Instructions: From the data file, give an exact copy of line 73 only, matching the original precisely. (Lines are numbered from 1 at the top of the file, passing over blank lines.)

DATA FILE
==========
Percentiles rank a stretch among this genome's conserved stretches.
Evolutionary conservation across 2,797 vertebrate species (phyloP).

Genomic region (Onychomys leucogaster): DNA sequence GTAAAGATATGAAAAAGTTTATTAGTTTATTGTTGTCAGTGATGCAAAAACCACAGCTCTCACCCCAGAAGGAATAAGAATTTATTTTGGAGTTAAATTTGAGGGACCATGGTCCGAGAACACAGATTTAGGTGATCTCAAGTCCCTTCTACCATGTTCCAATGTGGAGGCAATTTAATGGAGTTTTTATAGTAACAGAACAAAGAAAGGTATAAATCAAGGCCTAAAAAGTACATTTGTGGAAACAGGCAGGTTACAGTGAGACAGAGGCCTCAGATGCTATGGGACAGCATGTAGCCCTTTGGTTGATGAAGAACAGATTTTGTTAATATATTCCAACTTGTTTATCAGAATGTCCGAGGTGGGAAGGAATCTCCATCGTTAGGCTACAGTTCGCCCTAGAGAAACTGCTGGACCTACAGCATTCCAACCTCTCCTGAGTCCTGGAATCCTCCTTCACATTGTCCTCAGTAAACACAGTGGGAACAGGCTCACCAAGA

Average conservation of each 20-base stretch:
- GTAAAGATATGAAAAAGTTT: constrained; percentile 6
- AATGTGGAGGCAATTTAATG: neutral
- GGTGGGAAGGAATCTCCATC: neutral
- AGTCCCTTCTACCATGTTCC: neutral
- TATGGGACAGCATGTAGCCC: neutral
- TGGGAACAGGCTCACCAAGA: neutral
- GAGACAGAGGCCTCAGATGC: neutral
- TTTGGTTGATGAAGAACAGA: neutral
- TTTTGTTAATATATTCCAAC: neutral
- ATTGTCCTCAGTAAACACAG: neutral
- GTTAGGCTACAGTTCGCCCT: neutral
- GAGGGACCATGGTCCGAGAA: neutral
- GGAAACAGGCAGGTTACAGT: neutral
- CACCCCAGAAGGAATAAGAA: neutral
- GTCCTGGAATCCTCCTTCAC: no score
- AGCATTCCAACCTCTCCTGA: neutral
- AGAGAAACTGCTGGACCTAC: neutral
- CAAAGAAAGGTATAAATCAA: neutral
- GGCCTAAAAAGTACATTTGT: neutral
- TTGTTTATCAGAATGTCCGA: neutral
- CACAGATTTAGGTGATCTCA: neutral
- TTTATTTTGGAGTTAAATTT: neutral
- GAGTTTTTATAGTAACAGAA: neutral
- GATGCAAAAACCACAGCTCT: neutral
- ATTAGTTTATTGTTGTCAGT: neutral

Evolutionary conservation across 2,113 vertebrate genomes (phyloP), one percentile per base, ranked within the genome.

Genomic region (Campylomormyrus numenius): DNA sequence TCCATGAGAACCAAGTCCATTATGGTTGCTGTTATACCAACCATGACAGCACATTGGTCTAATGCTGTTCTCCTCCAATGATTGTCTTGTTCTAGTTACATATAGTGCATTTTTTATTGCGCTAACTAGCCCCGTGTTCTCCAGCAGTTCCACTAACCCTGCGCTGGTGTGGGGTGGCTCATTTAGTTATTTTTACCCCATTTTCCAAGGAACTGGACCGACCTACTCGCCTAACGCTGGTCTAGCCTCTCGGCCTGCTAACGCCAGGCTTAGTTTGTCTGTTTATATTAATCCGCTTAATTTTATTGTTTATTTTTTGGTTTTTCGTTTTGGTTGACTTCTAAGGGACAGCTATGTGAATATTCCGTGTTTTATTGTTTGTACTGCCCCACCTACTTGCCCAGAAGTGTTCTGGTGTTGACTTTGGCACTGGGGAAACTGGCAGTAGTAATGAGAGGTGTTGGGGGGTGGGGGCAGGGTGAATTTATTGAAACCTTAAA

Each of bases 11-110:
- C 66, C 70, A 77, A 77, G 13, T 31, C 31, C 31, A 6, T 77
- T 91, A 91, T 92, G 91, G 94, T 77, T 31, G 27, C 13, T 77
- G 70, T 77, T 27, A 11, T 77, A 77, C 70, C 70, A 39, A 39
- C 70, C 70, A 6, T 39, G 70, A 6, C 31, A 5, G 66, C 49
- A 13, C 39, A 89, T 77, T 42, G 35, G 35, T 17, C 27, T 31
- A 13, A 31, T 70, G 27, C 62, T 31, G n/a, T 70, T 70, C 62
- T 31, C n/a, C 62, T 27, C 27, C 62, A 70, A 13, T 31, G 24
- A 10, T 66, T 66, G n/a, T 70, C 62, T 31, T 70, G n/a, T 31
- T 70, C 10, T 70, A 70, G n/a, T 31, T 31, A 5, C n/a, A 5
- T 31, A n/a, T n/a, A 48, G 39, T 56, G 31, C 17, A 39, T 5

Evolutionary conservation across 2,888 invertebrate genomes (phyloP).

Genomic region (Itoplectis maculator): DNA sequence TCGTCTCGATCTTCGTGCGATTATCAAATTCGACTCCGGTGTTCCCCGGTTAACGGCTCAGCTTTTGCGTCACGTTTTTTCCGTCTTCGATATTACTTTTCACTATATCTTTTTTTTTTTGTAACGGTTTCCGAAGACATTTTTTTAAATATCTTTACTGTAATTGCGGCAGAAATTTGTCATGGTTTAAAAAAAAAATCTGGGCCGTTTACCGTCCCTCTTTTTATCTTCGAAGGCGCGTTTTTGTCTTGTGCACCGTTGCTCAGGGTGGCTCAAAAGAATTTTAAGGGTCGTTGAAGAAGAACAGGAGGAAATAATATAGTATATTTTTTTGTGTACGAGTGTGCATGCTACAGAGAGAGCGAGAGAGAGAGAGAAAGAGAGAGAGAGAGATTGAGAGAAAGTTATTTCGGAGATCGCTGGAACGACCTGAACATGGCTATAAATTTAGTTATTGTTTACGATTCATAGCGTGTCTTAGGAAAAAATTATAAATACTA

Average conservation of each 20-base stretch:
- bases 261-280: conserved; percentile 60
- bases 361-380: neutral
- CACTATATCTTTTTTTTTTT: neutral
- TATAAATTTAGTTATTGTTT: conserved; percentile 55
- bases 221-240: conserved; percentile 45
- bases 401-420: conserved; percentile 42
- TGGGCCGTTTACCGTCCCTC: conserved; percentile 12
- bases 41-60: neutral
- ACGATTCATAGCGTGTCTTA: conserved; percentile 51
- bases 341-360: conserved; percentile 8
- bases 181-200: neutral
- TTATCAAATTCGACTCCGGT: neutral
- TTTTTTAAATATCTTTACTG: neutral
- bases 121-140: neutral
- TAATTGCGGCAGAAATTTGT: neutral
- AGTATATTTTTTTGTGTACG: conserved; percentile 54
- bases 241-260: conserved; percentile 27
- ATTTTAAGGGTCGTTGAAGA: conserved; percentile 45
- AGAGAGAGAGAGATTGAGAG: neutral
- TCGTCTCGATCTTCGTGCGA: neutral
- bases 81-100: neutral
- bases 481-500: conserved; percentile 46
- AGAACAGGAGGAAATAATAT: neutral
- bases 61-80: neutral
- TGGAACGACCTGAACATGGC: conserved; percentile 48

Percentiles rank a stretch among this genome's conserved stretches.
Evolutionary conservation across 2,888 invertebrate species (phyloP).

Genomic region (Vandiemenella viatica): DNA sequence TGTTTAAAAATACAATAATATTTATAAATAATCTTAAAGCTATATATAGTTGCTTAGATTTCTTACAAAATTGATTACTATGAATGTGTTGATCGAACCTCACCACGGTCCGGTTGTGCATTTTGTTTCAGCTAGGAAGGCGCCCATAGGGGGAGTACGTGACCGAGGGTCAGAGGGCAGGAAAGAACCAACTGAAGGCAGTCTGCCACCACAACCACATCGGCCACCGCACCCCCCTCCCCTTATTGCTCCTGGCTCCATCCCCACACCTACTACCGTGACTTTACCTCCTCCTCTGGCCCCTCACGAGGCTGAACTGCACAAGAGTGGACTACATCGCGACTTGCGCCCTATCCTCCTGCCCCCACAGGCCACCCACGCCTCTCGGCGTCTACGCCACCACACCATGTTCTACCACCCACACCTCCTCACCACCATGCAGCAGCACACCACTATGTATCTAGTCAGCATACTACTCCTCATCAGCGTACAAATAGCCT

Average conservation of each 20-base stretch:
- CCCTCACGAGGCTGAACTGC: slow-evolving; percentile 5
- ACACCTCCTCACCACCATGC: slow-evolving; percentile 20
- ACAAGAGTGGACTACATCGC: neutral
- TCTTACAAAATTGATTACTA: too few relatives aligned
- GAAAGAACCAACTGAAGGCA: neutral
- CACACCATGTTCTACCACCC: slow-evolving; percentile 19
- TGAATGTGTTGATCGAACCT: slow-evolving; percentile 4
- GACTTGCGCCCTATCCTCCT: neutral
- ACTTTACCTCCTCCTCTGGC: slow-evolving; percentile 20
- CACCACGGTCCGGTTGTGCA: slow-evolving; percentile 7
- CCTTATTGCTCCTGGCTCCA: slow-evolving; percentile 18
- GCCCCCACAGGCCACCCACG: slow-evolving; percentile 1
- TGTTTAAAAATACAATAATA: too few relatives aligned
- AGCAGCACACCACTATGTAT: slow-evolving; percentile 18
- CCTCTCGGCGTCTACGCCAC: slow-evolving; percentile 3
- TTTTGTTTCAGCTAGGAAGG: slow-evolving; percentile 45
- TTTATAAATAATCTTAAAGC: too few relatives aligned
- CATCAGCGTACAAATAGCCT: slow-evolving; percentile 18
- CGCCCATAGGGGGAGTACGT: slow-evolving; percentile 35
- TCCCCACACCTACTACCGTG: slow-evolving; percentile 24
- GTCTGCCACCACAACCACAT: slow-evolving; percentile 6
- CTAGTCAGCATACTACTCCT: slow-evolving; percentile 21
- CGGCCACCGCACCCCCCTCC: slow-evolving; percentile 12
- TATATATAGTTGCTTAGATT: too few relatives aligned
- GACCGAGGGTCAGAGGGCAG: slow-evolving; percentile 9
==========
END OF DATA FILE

Genomic region (Vandiemenella viatica): DNA sequence TGTTTAAAAATACAATAATATTTATAAATAATCTTAAAGCTATATATAGTTGCTTAGATTTCTTACAAAATTGATTACTATGAATGTGTTGATCGAACCTCACCACGGTCCGGTTGTGCATTTTGTTTCAGCTAGGAAGGCGCCCATAGGGGGAGTACGTGACCGAGGGTCAGAGGGCAGGAAAGAACCAACTGAAGGCAGTCTGCCACCACAACCACATCGGCCACCGCACCCCCCTCCCCTTATTGCTCCTGGCTCCATCCCCACACCTACTACCGTGACTTTACCTCCTCCTCTGGCCCCTCACGAGGCTGAACTGCACAAGAGTGGACTACATCGCGACTTGCGCCCTATCCTCCTGCCCCCACAGGCCACCCACGCCTCTCGGCGTCTACGCCACCACACCATGTTCTACCACCCACACCTCCTCACCACCATGCAGCAGCACACCACTATGTATCTAGTCAGCATACTACTCCTCATCAGCGTACAAATAGCCT